Tycoon linked to Saddam arrested for hotel fraud

HE WAS a tycoon with a list of worthy things to conserve, including the last deep coal mine in the North of England and Dundee Football Club in the Scottish Premier League. But yesterday, the strange world of Giovanni Di Stefano came crashing to earth as he was arrested in Rome.

The detention by Italian police was not for his commercial dealings with an assortment of dictators and war criminals such as presidents Saddam Hussein and Slobodan Milosevic and the latter's psychopathic henchman, Arkan. Instead, Mr Di Stefano ended up behind bars because he was wanted for questioning by Suffolk police.

The Anglo-Italian businessman might wonder at the hubris of it all. Had it not been for the publicity generated by his plan to buy Dundee for pounds 2.4m and Ellington Colliery in Northumberland for pounds 5m, it is unlikely that a warrant for his arrest, issued in 1991 in connection with an alleged deception involving a string of hotels, would have been acted on. But seeing his name in headlines brought back memories for some detectives in East Anglia.

Mr Di Stefano, ensconsed in Belgrade, appeared to have been out of the reach of police in Britain. But then it was reported that he had been holding talks with the National Union of Mineworkers and had made approaches to the Coal Authority with plans to export coal to Yugoslavia and African countries.

Mr Di Stefano was also negotiating with the Marr brothers, who own Dundee Football Club, offering pounds 2.4m for a share of it. He was eventually turned down.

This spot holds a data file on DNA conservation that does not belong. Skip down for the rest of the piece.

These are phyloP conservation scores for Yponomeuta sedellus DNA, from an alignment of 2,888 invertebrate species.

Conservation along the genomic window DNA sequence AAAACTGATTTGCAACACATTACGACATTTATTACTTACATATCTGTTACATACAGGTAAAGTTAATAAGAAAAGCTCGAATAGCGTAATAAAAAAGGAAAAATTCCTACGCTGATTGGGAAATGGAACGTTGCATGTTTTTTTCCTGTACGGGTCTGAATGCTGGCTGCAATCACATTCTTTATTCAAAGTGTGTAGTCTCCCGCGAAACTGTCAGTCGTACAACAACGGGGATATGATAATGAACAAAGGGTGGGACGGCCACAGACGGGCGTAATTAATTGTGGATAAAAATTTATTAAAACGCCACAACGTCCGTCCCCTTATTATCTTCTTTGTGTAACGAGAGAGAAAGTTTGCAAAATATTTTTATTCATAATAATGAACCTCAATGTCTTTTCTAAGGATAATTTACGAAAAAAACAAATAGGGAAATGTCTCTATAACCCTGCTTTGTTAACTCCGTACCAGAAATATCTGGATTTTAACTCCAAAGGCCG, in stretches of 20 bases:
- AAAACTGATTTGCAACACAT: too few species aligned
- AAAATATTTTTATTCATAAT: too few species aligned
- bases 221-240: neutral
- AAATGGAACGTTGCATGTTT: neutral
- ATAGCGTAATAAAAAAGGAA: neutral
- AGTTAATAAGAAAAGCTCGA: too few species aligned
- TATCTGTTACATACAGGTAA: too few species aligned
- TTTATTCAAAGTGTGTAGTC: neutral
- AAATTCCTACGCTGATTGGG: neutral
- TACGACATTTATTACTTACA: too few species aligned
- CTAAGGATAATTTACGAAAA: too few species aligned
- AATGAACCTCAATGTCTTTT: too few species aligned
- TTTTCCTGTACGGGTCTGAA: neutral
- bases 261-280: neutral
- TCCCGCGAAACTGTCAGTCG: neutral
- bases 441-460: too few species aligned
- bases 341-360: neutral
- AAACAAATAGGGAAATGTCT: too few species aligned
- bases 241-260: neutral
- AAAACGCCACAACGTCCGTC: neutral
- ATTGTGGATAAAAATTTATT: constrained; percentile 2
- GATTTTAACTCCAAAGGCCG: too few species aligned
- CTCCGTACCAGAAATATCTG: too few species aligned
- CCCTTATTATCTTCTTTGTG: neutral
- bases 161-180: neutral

Then police heard he was travelling in Western Europe, and thus coming within the scope of a British warrant. He now faces possible extradition over allegations of fraudulent trading involving five hotels in the Midlands and a company called Sandhurst Assets in 1991.

Mr Di Stefano claims to be long-interested in politics - he said he had donated pounds 30,000 to the Conservative Party. Displaying all the trappings of affluence, he travelled the world to indulge his interest in politics. He has spoken of meeting Presidnet Saddam in Baghdad, and is said to have built up commercial links with the Iraqi leader's son Uday.

He says he is the general sales agent for Iraqi Airways in Yugoslavia. And it was to the former Yugoslavia that he turned in 1991; he was given Serbian citizenship on the personal authorisation of President Milosevic.

Mr Di Stefano subsequently began to describe himself as the spokesman for Arkan, and wrote to Robin Cook, the Foreign Secretary, during the Kosovo crisis, warning that any attempt to apprehend Arkan, who is wanted for war crimes, would end in a bloodbath.

But yesterday it seemed Mr Di Stefano might have run out of friends in Serbia. Just before his arrest, Nebojsa Smiljanic, claiming to be a spokesman for Arkan, said: "We have nothing to do with him any more."

Suggested Topics
Start your day with The Independent, sign up for daily news emails
Have you tried new the Independent Digital Edition apps?
ebooks
ebooksA special investigation by Andy McSmith
  • Get to the point
Latest stories from i100
Have you tried new the Independent Digital Edition apps?
Independent Dating
and  

By clicking 'Search' you
are agreeing to our
Terms of Use.

iJobs Job Widget
iJobs General

Ashdown Group: Marketing Manager - B2B, Corporate - City, London

£45000 - £50000 per annum + benefits : Ashdown Group: A highly successful, glo...

Recruitment Genius: Head of Content and PR